Cleaning is child’s play compared to toddlers

editorial image

I am well into my summer leave and am making good inroads with the ‘list of things to do over the summer’ list.

Much of it involves cleaning and decluttering and although there is something fantastically cathartic about a good clear out and clean up, I’m the first to admit that I have to be in the mood to get scrubbing.

Little ones can be far more tiring than any household task

Little ones can be far more tiring than any household task

Other homes may get a spring clean – in mine, it’s a big summer clean, when the sun comes out and shows up just how grubby those windows actually are, shaming me into actually doing something about it. I’ve been in the mood to clean this week – and had to strike while the iron was hot, so to speak.

So I started by tackling our younger son’s room – a feat of bravery in itself because frankly, it’s a place I don’t go into much. I have long suspected it may be something of a health hazard in there – in fact, I imagine a teenage boy’s bedroom is the closest most of us will come to the feeling those Obsessive Compulsive Cleaners on TV get when they apprehensively open the door of some lifetime hoarder’s home and see the squalor that awaits them inside.

Okay, so I didn’t exactly need a full body suit and face mask, but with rubber gloves on and armed with a bucket of hot water and plenty of cleaning product (I’d rather have got stuck in with a wire brush and Dettol) I ventured in, a woman on a quest to challenge the mess. Several hours later, I emerged tired but smugly satisfied from what is now a spick and span, shiny and practically sanitised room.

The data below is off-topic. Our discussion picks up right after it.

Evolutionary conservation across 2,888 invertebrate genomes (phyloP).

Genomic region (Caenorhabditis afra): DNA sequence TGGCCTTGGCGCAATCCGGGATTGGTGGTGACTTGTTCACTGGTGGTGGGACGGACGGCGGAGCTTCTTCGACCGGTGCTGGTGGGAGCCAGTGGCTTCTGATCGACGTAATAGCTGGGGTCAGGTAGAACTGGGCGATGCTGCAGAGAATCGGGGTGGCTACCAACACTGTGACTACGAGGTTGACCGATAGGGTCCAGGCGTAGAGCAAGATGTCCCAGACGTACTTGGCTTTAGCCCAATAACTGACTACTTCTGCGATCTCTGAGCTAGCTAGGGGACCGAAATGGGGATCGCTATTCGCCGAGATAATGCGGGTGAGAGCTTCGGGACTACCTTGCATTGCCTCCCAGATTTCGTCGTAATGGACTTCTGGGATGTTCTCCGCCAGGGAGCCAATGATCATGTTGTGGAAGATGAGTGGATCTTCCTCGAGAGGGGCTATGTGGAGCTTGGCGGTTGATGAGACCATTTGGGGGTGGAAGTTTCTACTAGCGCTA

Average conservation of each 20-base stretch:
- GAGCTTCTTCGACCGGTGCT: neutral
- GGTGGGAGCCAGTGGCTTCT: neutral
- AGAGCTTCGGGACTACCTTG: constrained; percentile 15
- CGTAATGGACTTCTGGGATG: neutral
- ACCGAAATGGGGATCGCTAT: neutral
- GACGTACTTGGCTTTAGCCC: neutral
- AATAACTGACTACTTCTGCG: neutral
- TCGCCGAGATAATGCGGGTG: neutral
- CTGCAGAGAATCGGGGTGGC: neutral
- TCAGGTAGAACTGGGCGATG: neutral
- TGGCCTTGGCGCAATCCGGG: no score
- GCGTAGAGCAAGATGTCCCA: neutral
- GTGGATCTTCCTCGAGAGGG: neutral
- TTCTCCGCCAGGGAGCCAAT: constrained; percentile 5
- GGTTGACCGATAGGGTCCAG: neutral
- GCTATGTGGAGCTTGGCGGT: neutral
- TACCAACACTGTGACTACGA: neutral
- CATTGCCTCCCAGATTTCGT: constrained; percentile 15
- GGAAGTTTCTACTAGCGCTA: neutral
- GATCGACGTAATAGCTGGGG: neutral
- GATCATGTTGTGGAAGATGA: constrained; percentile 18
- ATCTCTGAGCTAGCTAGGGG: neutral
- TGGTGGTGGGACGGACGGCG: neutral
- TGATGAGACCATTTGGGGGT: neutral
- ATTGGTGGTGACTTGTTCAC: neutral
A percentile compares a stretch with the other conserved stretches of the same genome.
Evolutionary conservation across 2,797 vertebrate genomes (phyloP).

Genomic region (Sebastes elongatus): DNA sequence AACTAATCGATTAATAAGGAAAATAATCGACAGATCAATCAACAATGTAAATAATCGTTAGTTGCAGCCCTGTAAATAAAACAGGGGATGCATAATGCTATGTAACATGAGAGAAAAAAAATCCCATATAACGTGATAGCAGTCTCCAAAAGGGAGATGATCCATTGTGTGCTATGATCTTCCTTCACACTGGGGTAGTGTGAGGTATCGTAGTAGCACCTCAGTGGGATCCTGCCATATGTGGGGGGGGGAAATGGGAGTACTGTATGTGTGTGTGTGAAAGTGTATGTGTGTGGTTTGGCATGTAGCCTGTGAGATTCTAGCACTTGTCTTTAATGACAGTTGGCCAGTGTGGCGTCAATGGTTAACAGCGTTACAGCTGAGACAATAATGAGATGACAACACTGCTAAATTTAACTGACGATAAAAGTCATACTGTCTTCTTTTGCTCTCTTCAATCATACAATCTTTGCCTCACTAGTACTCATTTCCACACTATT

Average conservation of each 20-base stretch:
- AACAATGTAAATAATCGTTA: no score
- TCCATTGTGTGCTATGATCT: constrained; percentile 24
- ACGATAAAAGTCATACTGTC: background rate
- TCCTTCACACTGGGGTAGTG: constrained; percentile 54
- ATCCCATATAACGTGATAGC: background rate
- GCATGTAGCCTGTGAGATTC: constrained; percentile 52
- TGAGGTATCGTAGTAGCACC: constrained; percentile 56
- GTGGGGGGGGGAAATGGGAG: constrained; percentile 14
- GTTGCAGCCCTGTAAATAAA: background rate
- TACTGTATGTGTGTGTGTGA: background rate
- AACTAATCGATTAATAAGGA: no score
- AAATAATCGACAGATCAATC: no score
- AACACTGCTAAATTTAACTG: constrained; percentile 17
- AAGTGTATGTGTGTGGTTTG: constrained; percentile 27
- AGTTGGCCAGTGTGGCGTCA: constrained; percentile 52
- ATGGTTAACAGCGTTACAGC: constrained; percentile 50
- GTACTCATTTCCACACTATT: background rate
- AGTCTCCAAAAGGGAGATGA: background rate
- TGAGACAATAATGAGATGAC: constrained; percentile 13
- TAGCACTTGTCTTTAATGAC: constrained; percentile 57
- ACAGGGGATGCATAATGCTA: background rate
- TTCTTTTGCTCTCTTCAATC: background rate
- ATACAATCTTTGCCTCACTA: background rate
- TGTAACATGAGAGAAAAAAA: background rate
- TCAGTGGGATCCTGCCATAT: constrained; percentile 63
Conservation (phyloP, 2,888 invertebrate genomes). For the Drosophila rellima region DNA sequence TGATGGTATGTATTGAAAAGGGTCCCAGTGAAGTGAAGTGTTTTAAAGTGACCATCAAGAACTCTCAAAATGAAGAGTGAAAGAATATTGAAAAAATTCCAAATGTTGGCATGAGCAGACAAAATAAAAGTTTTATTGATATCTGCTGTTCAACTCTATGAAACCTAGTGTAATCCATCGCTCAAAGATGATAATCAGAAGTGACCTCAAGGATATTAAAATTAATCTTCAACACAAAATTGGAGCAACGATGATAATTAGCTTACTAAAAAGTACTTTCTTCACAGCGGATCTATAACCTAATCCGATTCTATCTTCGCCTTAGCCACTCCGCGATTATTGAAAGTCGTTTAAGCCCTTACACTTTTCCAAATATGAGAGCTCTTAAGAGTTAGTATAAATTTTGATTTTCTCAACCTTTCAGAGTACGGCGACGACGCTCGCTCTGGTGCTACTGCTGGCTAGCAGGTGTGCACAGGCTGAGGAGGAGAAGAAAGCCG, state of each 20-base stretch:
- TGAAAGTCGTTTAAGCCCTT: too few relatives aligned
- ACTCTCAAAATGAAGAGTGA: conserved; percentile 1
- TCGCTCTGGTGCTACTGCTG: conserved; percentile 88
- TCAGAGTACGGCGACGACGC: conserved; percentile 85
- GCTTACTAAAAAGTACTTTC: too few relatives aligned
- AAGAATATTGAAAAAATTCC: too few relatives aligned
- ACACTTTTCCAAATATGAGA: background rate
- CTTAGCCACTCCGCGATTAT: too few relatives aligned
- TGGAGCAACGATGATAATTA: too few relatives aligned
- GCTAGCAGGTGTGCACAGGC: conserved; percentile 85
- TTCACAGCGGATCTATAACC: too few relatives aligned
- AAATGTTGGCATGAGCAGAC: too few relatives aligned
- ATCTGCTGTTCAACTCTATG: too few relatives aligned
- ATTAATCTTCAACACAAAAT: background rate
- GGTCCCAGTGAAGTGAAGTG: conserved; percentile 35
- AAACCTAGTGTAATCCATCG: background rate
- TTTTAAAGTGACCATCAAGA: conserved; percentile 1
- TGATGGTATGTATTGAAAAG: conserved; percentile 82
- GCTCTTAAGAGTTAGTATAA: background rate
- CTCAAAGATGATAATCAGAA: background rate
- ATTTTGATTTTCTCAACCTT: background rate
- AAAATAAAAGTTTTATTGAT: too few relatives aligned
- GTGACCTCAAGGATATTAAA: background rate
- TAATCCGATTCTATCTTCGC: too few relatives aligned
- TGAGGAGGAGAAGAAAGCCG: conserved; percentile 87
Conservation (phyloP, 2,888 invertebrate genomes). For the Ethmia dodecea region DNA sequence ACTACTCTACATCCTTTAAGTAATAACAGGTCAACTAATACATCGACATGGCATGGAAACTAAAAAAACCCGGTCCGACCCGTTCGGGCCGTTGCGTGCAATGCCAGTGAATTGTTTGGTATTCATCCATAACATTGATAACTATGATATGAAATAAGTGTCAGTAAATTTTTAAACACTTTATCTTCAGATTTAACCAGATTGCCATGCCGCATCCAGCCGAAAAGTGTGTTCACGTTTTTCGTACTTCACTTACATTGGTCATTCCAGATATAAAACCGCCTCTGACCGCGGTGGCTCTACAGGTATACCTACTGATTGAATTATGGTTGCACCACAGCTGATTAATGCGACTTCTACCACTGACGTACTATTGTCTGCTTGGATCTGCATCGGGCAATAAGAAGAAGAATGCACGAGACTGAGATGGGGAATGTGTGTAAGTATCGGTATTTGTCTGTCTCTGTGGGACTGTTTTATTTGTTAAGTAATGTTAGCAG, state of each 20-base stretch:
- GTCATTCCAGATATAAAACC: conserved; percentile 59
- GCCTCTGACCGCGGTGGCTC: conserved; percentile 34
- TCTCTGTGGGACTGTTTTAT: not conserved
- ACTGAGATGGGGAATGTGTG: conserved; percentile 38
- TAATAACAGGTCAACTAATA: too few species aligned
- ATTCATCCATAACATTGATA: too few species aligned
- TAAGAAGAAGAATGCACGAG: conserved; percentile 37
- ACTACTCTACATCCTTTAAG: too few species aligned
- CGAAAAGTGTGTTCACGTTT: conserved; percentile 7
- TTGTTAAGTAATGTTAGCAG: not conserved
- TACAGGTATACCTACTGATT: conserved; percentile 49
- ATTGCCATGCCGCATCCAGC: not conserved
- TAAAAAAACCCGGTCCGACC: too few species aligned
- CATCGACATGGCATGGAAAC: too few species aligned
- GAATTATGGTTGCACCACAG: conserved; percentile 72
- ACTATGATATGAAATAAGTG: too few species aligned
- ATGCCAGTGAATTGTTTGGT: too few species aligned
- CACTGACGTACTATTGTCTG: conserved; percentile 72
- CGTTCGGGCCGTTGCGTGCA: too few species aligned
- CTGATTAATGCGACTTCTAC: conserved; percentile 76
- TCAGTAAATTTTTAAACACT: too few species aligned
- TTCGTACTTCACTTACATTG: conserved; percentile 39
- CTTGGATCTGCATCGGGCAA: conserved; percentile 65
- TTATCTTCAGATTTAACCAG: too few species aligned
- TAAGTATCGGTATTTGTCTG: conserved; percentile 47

Another day was spent in the garden tackling an unrauly hedge. Not the full on cut, since according to Gardener’s Question Time, the birds may still be raising their young in nests for another few weeks, but just a quick trim with the garden shears to tidy it up a bit.

Now, see, it’s at times like this I begin to really feel my age – I’m sure that hedge is growing taller each year – either that, or I genuinely don’t have the energy to hold up hedge trimmer. On the plus side I think I may be beginning to gain back a little muscle in my upper arms again.

But it wasn’t either of those two things that left me truly shattered, drained and needing a good lie down in a darkened room.

Two-year-old Apphia is my sister’s granddaughter, the youngest and by far the most adored member of the family, and who impressively, takes the prize for wearing me out quicker in just a few hours than all the other chores I’ve been trying to tackle this week.

I looked after the little cutie one morning when her mum had an appointment to keep. Thinking it would be a welcome change from the exhausting work of housekeeping, I jumped at the chance to spend time with her.

We went to the park, fed the ducks, played on the swings, slid down the slide and stopped on the way home to say hello to some horses in a field before having a finger food lunch and a good run across the garden. (You forget how fast a two-year-old can move).

Her mum came mid-afternoon to pick her up and later that evening sent me a text:

“Apphia was asleep in five minutes after we left your house”.

I messaged back:

“So was I”.